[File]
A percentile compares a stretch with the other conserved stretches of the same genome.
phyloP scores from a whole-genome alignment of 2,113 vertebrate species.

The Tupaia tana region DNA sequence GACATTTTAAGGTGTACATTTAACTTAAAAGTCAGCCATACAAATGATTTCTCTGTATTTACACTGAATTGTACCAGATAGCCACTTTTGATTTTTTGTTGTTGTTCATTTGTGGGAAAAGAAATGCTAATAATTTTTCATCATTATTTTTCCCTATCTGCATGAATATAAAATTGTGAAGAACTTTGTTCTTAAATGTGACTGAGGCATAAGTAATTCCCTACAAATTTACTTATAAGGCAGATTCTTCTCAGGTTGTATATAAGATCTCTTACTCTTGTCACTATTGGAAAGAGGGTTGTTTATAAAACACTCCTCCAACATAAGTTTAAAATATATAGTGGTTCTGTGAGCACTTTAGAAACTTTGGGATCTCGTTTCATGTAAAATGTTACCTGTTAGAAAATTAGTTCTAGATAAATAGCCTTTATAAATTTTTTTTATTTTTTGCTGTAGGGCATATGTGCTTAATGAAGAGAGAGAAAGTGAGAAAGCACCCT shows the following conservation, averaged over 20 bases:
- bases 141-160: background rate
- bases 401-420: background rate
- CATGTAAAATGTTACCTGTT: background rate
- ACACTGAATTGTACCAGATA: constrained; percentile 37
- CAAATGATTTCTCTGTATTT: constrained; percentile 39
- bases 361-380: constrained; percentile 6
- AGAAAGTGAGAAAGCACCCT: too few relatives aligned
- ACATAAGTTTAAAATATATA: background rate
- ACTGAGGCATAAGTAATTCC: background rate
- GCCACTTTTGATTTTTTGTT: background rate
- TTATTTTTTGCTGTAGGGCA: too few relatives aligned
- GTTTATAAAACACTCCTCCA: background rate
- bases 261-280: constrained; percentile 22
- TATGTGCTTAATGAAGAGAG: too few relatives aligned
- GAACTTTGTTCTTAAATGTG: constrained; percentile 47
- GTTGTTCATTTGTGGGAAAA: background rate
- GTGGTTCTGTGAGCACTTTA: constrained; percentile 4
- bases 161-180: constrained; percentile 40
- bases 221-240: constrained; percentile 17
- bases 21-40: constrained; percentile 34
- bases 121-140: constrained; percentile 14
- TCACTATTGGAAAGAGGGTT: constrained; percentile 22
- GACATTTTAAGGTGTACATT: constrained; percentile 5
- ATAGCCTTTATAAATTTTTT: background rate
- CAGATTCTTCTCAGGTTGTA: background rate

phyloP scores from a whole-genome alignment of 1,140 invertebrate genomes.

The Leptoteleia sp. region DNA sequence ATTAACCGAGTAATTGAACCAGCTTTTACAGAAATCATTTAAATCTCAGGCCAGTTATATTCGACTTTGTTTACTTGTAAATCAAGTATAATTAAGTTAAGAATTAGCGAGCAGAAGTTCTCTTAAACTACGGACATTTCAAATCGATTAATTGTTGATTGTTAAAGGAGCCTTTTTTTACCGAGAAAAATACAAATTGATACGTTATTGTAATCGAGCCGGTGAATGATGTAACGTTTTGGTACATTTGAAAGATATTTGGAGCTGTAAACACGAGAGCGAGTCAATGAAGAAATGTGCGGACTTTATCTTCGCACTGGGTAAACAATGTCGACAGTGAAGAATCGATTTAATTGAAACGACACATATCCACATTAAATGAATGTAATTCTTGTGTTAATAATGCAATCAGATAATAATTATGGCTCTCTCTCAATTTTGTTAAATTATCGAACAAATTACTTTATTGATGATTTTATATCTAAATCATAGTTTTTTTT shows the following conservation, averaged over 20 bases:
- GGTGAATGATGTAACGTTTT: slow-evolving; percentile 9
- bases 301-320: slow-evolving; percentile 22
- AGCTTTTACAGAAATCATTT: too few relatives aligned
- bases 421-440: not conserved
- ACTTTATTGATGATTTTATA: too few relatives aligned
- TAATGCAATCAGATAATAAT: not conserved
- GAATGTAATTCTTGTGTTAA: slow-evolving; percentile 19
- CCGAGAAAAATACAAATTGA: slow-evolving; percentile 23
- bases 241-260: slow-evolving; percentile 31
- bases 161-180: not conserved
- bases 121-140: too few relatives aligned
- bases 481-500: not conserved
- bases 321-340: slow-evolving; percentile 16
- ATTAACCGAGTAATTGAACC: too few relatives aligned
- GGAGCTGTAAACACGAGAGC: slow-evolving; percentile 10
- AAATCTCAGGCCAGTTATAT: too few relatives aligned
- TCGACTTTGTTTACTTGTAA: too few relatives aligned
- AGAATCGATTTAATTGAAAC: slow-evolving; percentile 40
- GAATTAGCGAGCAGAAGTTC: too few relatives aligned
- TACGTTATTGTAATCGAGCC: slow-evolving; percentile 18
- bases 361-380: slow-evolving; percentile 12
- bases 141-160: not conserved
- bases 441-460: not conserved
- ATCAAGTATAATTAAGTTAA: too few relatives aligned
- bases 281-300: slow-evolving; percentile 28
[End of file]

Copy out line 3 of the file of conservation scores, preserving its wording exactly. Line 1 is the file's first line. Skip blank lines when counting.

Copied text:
The Tupaia tana region DNA sequence GACATTTTAAGGTGTACATTTAACTTAAAAGTCAGCCATACAAATGATTTCTCTGTATTTACACTGAATTGTACCAGATAGCCACTTTTGATTTTTTGTTGTTGTTCATTTGTGGGAAAAGAAATGCTAATAATTTTTCATCATTATTTTTCCCTATCTGCATGAATATAAAATTGTGAAGAACTTTGTTCTTAAATGTGACTGAGGCATAAGTAATTCCCTACAAATTTACTTATAAGGCAGATTCTTCTCAGGTTGTATATAAGATCTCTTACTCTTGTCACTATTGGAAAGAGGGTTGTTTATAAAACACTCCTCCAACATAAGTTTAAAATATATAGTGGTTCTGTGAGCACTTTAGAAACTTTGGGATCTCGTTTCATGTAAAATGTTACCTGTTAGAAAATTAGTTCTAGATAAATAGCCTTTATAAATTTTTTTTATTTTTTGCTGTAGGGCATATGTGCTTAATGAAGAGAGAGAAAGTGAGAAAGCACCCT shows the following conservation, averaged over 20 bases: